Baylor Religious Hour Choir Experiences Life Down Under

  • News Photo 3560
    The Baylor Religious Hour Choir spent nine days in Australia performing concerts and providing service.
  • News Photo 3559
    BRHC member Allison Deily pets a koala bear at an Australian wildlife park.
June 16, 2006

by Julie Carlson, (254) 710-6681

It might have been the beginning of summer in Texas, but a number of Baylor students experienced winter during a recent mission trip. The Baylor Religious Hour Choir spent nine days in the Land Down Under, performing and providing service to the Sydney community.

Forty-one Baylor folks traveled to Australia in mid-May, flying out to Los Angeles and then making the arduous 14-hour flight to Sydney. Once there, they set a frantic pace, said Maxey Parrish, faculty sponsor for the choir.

"We worked with a local church and some of its sister churches," Parrish said. "It was a small, suburban church that has been in existence a couple of years, but is starting to grow and trying to expand its outreach."

The students sang in the local churches and also worked in a coffee shop that the host church runs as an outreach ministry. They performed public concerts, often several in one day.

"An interesting thing is that the public schools allow for an hour of religious education per week," Parrish said. "This is unusual by U.S. standards, and the religious education can be any religion. So we were allowed to perform in the schools. And the school kids really looked at us like a novelty, because while the Australians aren't hostile to religion like you would encounter in Western Europe, the Christian church is not a dominant force in the lives. But they were very warm and receptive. We were treated very well."

Allison Deily of Houston, who graduated from Baylor right before leaving on the trip, had been a member of the choir since her freshman year and had taken two previous mission trips - one to Alberta, Canada, and one to New York City.

"I have traveled extensively in Europe, but I found Sydney to be a unique cross between British and Asian cultures. It was really interesting," she said.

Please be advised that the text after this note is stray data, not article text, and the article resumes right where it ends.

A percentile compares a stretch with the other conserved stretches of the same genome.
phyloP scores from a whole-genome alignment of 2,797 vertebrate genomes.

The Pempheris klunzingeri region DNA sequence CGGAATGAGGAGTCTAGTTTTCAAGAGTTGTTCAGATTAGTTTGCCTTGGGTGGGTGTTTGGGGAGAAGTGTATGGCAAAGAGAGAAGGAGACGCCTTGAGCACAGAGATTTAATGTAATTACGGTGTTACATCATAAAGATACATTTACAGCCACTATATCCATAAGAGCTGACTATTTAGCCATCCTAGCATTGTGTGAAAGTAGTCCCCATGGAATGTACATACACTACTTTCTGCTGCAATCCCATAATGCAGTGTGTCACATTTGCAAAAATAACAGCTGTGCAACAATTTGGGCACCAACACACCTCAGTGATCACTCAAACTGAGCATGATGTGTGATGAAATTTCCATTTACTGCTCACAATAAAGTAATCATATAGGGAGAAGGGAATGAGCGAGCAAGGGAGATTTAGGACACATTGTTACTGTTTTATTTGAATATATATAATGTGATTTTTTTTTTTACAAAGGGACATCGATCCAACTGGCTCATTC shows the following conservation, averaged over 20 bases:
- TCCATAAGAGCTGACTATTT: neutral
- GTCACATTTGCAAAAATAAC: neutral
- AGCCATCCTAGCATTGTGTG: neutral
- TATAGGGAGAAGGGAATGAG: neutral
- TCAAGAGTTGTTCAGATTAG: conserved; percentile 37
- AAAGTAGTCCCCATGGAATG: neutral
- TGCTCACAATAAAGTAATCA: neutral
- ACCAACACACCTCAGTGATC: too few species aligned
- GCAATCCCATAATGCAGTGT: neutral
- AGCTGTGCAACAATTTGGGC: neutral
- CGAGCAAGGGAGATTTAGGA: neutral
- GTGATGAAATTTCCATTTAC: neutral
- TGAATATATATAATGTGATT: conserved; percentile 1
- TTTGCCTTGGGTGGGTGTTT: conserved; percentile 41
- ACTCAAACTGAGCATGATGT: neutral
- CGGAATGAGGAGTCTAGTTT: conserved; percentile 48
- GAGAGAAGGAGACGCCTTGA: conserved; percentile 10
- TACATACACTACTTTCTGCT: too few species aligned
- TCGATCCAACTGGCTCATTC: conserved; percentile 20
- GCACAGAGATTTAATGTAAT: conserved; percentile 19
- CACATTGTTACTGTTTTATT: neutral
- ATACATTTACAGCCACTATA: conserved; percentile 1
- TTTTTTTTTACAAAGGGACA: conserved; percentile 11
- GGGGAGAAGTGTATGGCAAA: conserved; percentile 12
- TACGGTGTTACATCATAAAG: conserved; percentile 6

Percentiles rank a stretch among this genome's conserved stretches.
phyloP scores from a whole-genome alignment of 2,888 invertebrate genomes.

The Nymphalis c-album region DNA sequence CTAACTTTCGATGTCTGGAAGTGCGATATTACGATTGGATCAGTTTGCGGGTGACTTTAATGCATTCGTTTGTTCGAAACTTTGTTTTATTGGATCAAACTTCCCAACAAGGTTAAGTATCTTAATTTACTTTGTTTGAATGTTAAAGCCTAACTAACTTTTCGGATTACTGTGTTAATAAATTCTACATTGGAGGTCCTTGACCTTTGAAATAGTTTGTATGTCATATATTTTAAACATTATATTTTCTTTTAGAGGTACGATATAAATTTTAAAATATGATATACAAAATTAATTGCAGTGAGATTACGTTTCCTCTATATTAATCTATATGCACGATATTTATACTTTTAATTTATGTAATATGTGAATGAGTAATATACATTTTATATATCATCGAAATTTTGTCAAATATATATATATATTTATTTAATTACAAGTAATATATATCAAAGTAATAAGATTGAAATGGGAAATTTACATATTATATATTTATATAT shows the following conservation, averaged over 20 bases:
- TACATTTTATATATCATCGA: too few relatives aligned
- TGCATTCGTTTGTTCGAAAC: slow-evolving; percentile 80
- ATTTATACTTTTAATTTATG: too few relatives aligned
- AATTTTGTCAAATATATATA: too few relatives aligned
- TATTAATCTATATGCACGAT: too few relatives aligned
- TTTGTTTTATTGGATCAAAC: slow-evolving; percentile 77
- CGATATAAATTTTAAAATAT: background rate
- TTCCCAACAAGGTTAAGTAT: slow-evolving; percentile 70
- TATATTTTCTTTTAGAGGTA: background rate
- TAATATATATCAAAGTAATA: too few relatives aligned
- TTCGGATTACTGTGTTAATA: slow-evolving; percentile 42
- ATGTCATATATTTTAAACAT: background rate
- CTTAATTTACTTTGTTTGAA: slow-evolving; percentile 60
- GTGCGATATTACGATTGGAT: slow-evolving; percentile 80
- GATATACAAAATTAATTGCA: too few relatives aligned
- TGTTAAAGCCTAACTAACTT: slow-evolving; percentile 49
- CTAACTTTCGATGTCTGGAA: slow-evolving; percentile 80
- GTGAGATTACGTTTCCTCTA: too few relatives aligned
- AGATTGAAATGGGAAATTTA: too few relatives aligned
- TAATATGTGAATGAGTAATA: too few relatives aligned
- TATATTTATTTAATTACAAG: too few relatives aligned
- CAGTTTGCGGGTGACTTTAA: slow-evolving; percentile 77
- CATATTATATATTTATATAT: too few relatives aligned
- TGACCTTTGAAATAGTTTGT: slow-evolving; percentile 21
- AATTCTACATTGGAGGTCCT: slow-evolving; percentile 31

Deily found working with the Australian churches a particularly rewarding experience. "The pastors were so encouraged by our presence there. Most churches in Sydney have congregations of about 30 to 100 people, so our choir was as big as the church we were helping."

Both Parrish and Deily did point out that the Baylor group interspersed their service with playtime, visiting a zoo, the aquarium, a stunningly beautiful beach and even watching the State of Origin rugby match (equivalent of an All Star game) in the Olympic Stadium.

"We had a tour of the Sydney Opera House, which was incredible, and we got to go to a Wildlife Park. I got to pet a wallaby, wombat, kangaroo and koala," Deily said.

The travelers also enjoyed the little things that can be experienced by being south of the Equator.

"It got cold at night but one thing that struck me was the cold wind was out of the South," Parrish said.

Deily also noticed something that many take for granted - the night sky. "The sky looks so alien with the completely different constellations. I saw stars I had never seen before," she said.

The BRH Choir has been a Baylor organization since 1948 and serves primarily as a ministry to Baylor's campus and churches in Texas. The choir also travels throughout the nation and the world for the annual mission trips. Previous years' mission trips have included destinations such as Taiwan, Mexico and France.

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